The blowfly C. vicina is present in all sorts of habitats.  These blowflies have been theorized to have origins roaming across the whole Holarctic region (Davies & Harvey 2012).  The Holarctic region is essentially the northern half of the world.  It consists of most of North America, nearly all of Eurasia, Northern Africa, and the land around the North Pole like Greenland (Encyclopedia Britannica 2013). 

These blowflies are very associated with humans, or in other words they are “synanthropic” (Natural History Museum Online, 2013).  Furthermore they are considered an invasive species.  They have already followed mankind into South America, the Afrotropical region, Northern India, Australia, and New Zealand (Natural History Museum Online, 2013).  

 Farming and herding of animals has been a leading hypothetical factor in explaining why C. vicina and other blowflies have been following humans across the globe (Olea & Mariluis 2013).  The Alpaca (Vicugna pacos) located in South America is a great example of one of these herded animals.  Check out http://bioweb.uwlax.edu/bio203/s2012/sanderfo_ange/ as a source for further education on the Alpaca.

Although the genus of Calliphora is best represented in the Holarctic regions and the Australian regions, now after following mankind, its members can also be found in all zoogeographical regions (Olea & Mariluis 2013) which consists of: the Palearctic, Ethiopian, Oriental, Australian, Nearctic, and Neotropical regions (Holt et al. 2013).

A huge carcass available to the bluebottle fly and its relatives, especially at the specie's hypothesized roots of the holarctic region (Marshall et al. 20110), is the moose (Alces alces).  The moose is an awesome organism.  It is, on a side note, my second favorite species, behind the mountain lion of course.  To find out more about this giant go to http://bioweb.uwlax.edu/bio203/s2012/hautala_gavi/.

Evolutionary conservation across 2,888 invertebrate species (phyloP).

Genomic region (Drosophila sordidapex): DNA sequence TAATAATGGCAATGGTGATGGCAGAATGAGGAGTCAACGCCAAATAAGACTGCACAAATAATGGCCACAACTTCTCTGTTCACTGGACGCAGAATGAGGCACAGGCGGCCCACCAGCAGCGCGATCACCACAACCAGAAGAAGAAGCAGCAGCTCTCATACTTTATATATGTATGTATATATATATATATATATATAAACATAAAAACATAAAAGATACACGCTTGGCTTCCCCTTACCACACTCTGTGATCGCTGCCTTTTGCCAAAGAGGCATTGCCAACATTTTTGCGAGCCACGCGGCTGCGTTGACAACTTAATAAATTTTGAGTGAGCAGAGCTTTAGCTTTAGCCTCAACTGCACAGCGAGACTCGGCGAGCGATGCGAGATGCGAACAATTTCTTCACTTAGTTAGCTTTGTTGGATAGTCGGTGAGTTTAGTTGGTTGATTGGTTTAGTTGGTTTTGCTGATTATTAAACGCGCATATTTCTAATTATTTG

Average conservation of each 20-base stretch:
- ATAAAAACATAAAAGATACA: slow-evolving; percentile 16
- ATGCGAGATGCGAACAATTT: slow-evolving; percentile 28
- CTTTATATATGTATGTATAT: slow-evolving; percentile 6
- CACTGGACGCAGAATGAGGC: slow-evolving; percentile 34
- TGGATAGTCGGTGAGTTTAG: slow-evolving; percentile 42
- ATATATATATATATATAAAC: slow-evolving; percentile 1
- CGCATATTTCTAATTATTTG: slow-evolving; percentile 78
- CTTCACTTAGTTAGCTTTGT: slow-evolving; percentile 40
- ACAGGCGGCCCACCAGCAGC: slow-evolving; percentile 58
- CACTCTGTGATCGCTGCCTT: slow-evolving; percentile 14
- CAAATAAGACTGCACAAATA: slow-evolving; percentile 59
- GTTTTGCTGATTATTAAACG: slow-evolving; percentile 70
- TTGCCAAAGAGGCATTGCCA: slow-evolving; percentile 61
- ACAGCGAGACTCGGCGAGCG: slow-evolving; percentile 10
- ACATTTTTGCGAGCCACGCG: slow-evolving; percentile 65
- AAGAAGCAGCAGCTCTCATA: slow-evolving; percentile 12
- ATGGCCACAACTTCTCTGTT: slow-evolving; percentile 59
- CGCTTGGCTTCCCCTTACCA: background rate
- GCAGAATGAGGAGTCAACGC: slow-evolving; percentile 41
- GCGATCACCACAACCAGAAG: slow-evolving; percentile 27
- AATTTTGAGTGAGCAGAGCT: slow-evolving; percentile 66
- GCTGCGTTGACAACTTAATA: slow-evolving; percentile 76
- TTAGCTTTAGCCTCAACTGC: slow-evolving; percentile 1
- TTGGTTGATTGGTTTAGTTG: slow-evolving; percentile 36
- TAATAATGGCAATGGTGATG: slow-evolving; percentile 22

Within the whole array of regions that the bluebottle blowfly C. vicina can be found they can be further narrowed down to cosmopolitan habitats (Davies & Harvey 2012).  In fact in a study conducted of London, C. vicina accounted for 46.9 percent of all Dipteran species present.  Of the family Calliphoridae, this species is the most urbanized.  It is actually rare for C. vicina to be found in rural areas where their close relative’s C. vomitoria are prevalent (Hwang & Turner 2005).

In a recent study conducted by (Olea & Mariluis 2013) it was illustrated again that this species is mainly in urban habitats.  C. vicina was found to be widely distributed in Argentina and frequently located in urbanized areas of houses and markets.  Interestingly though, no records showed them above 800 miles above sea level.  This study and others like (Marshall et al. 2011) have brought about theories regarding possible a maximum altitude for which these organisms can inhabit.

As far as the best time to find these blowflies, it is evident that these blowflies hibernate during the winter months.  There is a gradual decrease in sightings as the month of December approaches.  And vice versa, as the warmer months come about they are found more commonly (Hwang & Turner 2005).


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